By Richard Hausmann
Today is World Cancer Day but cancer is a global epidemic that warrants attention and action every day of the year. It is a disease that strikes everywhere regardless of age, gender or socio-economic status. At Elekta, we work to bring effective and cost-effective solutions to the challenges that cancer poses to patients, physicians, societies and economies. Despite the broad view of cancer that informs everything we do at Elekta, today, on World Cancer Day, I want to focus on the ongoing unmet needs – and some innovative solutions – in women’s cancers.
Women’s cancers, including breast and cervical cancer, are treatable and often cured with modern oncology approaches. However, many developing countries lack the equipment and professional expertise to deliver effective treatment for these cancers, resulting in unnecessary deaths. Fortunately, government entities, non-governmental organizations, and healthcare industry leaders are working collaboratively to provide innovative solutions that improve outcomes in women’s cancers and have the potential to reduce the unnecessary and tragic loss of lives. I am proud of the role that Elekta is playing in such collaborative efforts.
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As a leader in radiation therapy, Elekta has an important role to play in advancing the treatment of cancer. We have had a longstanding relationship with the International Atomic Energy Agency (IAEA), an organization that works with member states and multiple partners to promote the safe, secure and peaceful use of nuclear technologies. Elekta has provided both educational services and equipment to a variety of cancer-related projects that the IAEA has initiated.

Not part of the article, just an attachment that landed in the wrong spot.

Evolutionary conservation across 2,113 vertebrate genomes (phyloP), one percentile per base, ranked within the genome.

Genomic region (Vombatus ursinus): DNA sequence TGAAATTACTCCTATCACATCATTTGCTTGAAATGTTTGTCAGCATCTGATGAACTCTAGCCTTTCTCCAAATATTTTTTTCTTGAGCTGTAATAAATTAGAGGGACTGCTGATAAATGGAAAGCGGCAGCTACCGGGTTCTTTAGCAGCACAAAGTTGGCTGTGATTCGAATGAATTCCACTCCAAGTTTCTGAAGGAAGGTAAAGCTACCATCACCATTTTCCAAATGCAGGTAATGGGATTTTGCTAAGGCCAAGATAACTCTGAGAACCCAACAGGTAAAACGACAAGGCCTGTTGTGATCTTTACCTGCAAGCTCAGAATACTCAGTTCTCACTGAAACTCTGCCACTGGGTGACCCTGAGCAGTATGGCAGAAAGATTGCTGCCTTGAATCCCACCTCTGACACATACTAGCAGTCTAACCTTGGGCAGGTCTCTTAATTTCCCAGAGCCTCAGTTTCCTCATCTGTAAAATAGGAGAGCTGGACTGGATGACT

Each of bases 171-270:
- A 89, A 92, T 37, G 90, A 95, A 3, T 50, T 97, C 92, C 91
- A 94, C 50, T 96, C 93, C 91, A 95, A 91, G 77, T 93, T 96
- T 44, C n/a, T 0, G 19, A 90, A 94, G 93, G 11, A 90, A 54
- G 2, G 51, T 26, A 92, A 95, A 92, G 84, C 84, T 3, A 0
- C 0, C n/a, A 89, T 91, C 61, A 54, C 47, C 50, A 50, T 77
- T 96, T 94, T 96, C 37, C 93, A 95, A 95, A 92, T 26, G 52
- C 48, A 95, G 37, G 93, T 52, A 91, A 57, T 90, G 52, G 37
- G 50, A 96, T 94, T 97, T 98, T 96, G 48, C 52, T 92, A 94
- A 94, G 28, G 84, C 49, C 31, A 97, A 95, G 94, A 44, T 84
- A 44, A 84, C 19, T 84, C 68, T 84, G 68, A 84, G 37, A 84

In 2019, the Partnership Initiative to Increase Access to Diagnostics and Treatment of Women’s Cancers in Low- and Middle-Income Countries was launched to raise $10 million for projects designed to tackle women’s cancers in 17 countries. These projects are designed to expand cancer programs for breast and cervical cancer in over 40 facilities throughout the target countries through the procurement of relevant equipment, training and educating cancer care professionals and enhancing quality assurance in the use of radiation medicine.
Radiation therapy plays a foundational role in treating breast and cervical cancers, yet in many of the 17 countries supported by this initiative, less than 25% of cancer patients have access to such treatment.
While all cancers can be difficult for the patients living with them, and for these patients’ families and loved ones, cervical cancer has additional effects on societies and economies. This is because, unlike other cancers that typically appear later in life, cervical cancer is typically diagnosed in the prime years of women’s families and work lives. Women who die due to cervical cancer often leave young children without a mother and wage-earner, and economies are negatively affected because women are increasingly entrepreneurial and play a key role in stabilizing and building their local economies. Women may also have a reduced ability to engage in daily family and work activities while undergoing treatment for cervical cancer.